Corporate profits reached yet another record high last quarter, according to a Bureau of Economic Analysis report released today. But perhaps more striking is that profits coming from abroad grew at about five times the pace as domestic profits did, at least in percentage terms. To some extent this reflects a longer-run trend. The rest of the world has generally accounted for a larger share of American companies’ profits over time (with some bigger spikes when the U.S. is in recession):
Maybe this is why corporate America appears relatively unfazed by lackluster output and jobs growth at home — because U.S. companies know their fates are less tied to the strength of the U.S. economy than they used to be. Some economists have also dismissed concerns about a stock market bubble for exactly this reason. As John Higgins, an economist at Capital Economics, wrote in a note to clients today:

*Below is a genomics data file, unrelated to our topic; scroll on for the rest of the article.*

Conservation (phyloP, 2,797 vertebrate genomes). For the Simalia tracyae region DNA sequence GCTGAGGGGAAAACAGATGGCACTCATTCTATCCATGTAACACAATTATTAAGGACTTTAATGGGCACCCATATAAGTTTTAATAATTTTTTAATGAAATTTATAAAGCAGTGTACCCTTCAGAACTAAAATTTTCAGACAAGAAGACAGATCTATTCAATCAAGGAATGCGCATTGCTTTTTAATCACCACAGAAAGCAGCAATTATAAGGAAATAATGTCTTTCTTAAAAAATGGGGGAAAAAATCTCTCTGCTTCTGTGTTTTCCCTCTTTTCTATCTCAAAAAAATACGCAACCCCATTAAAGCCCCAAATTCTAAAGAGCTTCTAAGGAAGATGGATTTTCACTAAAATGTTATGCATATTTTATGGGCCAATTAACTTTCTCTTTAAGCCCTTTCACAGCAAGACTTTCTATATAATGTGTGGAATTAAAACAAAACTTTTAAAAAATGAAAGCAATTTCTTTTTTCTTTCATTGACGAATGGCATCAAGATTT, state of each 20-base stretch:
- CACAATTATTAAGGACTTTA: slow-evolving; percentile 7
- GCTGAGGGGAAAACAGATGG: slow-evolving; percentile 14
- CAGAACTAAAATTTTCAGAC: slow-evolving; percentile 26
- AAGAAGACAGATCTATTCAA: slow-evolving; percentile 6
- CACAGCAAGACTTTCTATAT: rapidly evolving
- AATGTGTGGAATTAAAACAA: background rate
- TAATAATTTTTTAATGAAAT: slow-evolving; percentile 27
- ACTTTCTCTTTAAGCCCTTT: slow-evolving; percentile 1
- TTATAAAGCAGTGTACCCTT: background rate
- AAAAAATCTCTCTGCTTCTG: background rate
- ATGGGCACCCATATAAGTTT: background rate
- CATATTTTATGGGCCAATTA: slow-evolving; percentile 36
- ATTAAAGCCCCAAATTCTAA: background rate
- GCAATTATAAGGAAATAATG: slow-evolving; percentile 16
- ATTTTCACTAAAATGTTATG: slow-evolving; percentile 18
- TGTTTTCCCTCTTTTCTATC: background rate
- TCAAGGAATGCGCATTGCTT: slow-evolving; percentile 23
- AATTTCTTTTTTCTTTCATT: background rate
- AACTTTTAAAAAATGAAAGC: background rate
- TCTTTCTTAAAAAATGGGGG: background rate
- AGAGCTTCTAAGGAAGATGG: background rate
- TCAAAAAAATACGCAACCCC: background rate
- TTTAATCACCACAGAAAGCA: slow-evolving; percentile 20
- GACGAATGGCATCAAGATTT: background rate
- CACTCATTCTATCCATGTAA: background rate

To many, the S&P 500 is an accident waiting to happen because profit margins are “bound to collapse” from extremely stretched levels. We are not convinced. Admittedly, the index is likely to struggle to make further headway as the Fed tapers its asset purchases and if there is renewed turbulence in emerging markets. But profit margins are higher than their long-run average for a reason – the internationalisation of Corporate America.
The reach of Corporate America has become increasingly global. One important consequence has been a secular rise in profitability, not only at US multinational companies (MNCs) which dominate the major stock markets, but also at firms which operate solely within the US.